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   by Jacob Solomon

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(G-d says to Ezekiel) 'Tell… Israel about the Temple (of the future)… but let them be ashamed of their iniquities… When they are ashamed of all they have done, make known to them the plan of the Temple'. (Ezekiel 43:9-10)

Guided Tour

The prophet Ezekiel himself was a Kohen - a priest who spent his earlier life in the Holy Land. His period of recorded prophecy, however, took place after his enforced exile to Babylon - during the period before and after the Destruction of the First Temple in 586 BCE. His Divine communications were addressed to both those Jews already exiled in Babylonia, and to the people of Jerusalem.

The Book of Ezekiel begins in drama, and climaxes to crescendo. It is a long message with powerful, vivid, and ultra-brilliant images. It starts with the excitement of storms, lightening and fire - the heavens open, and Ezekiel dramatically experiences G-d's words and power. The Almighty calls on him to be a prophet to carry His message to the people through communications emanating from the celestial mobile angelic composition of His throne. The prophecy continues to warn the Jews in the darkest terms of His judgment on them, as a consequence of their having abandoned Torah teachings and basic morality, preferring false prophets, and an idolatrous and grossly self-indulgent lifestyle. It then leaves the Israelites, removing its focus to the doom of the various nations that misled them. By the time the prophecies of Ezekiel return to the Jews, they become warmer and more kindly. Words of threat are replaced with words of comfort and hope: promising a brighter future for the Israelites and their revival and unification within the Holy Land, with, after the defeat of the nation of Gog, a fully restored Temple and nation.

The Haftara itself continues Ezekiel's vision of the Temple. It opens with a general exhortation for the Israelites to be 'ashamed for all they have done' in the past, and only then 'make known to them the plan of the Temple (Ez. 43:11). From then on, the Haftara focuses on two main items - the large altar (with its parallel in the previous Parasha), and the details of the consecration ceremony, which were to take a total of eight days - as with the Tabernacle (Ex. 29:37, Lev. 8:33 and 9:1). The description of the altar in Ezekiel's vision appears to be twice the size of that of the Tabernacle, and layered, instead of straight-edged. Ezekiel's vision contained a triple layered structure - each story stepping inward from the next by one cubit (Ez. 43:16-17).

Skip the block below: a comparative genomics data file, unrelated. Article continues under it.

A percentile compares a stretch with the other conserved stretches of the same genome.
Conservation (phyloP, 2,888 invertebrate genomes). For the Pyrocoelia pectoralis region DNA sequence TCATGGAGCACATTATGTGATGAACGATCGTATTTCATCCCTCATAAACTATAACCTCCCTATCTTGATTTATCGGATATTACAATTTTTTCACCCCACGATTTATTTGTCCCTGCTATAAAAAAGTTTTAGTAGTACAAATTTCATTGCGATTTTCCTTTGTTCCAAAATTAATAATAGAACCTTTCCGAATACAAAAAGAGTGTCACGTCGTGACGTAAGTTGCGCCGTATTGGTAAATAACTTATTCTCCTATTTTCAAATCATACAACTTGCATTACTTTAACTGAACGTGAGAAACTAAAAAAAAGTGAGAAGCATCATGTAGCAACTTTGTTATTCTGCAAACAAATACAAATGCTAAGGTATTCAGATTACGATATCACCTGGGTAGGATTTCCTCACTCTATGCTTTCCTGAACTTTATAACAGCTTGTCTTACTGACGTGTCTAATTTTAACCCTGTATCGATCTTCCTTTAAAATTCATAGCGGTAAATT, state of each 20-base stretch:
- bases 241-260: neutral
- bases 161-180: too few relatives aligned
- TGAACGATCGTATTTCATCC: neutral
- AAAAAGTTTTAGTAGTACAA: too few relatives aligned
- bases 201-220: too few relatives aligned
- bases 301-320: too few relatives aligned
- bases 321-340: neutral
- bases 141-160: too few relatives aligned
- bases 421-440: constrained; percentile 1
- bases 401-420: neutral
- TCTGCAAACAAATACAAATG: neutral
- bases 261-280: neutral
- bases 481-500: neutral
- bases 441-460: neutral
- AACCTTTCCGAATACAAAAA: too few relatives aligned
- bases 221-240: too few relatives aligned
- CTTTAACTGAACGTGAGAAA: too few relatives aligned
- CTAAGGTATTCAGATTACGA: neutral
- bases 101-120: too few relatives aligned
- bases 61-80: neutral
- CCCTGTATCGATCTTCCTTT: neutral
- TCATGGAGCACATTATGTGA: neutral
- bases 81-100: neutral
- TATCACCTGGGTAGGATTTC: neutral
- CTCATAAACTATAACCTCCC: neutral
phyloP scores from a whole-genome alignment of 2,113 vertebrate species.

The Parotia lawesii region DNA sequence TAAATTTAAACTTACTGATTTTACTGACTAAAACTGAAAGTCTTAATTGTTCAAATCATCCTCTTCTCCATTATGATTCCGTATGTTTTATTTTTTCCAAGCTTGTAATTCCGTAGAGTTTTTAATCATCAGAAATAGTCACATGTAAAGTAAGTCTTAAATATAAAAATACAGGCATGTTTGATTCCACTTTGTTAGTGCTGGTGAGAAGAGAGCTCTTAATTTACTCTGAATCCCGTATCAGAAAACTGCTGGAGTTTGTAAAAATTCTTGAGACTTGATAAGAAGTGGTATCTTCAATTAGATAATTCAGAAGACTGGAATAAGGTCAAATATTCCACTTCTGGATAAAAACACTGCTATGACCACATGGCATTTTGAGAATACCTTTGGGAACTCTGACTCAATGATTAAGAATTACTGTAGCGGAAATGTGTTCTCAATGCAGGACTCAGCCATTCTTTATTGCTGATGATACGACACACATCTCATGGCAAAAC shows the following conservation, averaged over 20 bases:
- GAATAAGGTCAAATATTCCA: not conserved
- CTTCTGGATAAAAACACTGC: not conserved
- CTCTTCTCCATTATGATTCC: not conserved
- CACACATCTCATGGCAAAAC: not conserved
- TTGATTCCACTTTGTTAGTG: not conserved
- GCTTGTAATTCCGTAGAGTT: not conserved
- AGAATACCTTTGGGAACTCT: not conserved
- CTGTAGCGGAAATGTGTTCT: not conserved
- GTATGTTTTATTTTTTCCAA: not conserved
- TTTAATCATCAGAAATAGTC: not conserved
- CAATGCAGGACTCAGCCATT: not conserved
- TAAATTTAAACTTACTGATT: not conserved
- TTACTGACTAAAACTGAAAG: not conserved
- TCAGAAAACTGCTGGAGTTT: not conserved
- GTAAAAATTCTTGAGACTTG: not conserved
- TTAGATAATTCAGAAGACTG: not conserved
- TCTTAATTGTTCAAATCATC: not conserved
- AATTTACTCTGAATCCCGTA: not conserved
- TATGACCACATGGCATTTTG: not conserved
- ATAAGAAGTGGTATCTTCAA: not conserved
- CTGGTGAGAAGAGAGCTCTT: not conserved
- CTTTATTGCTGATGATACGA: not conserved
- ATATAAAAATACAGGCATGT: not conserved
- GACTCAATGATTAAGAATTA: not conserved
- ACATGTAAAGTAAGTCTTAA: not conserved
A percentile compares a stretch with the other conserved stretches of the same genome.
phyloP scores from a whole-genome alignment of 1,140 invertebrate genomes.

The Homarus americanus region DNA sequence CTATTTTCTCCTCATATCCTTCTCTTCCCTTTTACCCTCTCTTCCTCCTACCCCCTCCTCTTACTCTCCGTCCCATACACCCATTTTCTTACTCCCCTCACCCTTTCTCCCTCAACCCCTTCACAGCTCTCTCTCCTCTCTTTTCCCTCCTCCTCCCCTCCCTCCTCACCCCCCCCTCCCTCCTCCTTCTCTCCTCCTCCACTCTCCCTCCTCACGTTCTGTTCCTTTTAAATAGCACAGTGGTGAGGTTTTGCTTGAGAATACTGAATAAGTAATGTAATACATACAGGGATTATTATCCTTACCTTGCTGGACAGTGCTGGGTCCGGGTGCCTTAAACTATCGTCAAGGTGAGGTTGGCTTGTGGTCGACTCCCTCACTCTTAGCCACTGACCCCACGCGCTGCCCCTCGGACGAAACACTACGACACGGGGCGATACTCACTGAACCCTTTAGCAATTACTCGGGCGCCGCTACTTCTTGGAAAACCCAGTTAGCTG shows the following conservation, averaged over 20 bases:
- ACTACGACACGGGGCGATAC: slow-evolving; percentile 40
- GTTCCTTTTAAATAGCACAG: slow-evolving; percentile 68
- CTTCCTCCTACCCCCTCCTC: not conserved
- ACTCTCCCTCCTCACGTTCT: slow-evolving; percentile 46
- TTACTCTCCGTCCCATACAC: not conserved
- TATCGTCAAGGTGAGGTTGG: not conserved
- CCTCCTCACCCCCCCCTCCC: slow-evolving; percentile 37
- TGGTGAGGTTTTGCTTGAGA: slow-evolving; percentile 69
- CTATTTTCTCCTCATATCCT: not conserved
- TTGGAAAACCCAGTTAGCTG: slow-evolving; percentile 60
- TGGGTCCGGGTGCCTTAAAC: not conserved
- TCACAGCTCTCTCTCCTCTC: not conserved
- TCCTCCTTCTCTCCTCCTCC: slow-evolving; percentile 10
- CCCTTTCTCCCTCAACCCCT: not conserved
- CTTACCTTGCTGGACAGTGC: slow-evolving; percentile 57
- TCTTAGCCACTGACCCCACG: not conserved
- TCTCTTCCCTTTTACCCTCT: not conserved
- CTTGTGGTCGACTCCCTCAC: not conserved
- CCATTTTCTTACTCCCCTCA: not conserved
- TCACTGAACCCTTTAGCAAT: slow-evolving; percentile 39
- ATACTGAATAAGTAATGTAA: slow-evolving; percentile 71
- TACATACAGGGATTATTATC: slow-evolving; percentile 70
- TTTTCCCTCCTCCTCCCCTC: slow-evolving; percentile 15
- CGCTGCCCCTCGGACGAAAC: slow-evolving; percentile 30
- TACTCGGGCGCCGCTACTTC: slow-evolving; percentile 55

To which Temple does the passage refer to? It cannot refer to the First Temple that was consecrated some four centuries before Ezekiel's lifetime. It cannot refer to the Second Temple, because its consecration sin offering involved the male goat (Ezra 6:17), not the bull stated here (43:19). Thus R. Samson Raphael Hirsch expounds the view that the Haftara details the permanent Third Temple, which will be built in future Messianic times.

Hirsch, in his commentary on Tetzaveh's sister Haftara, read on Parashat Hachodesh, explains why Ezekiel describes the construction and working of the Third Temple in such great detail. He states that it is 'to ban even the slightest doubt as to the reality of that future (of redemption), and to make our confidence as firm as a rock in the absolute certainty that the Almighty Director of the history of the world will ultimately bring about the attainment. Thus every year on the Sabbath before Nissan, (we read) the word of the prophet Ezekiel, and (it) gives us Divine instruction of the service of the consecration of the Temple on that day. Even if there is much in those words that is beyond our present understanding and, according to the Sages, must wait for the arrival of Elijah, what is most important is that these words are given. The thought of it revives our courage and gives us fresh strength to make our efforts even more energetic to bring that distant day nearer.'

May that day approach soon, and in our times.

D'var Torah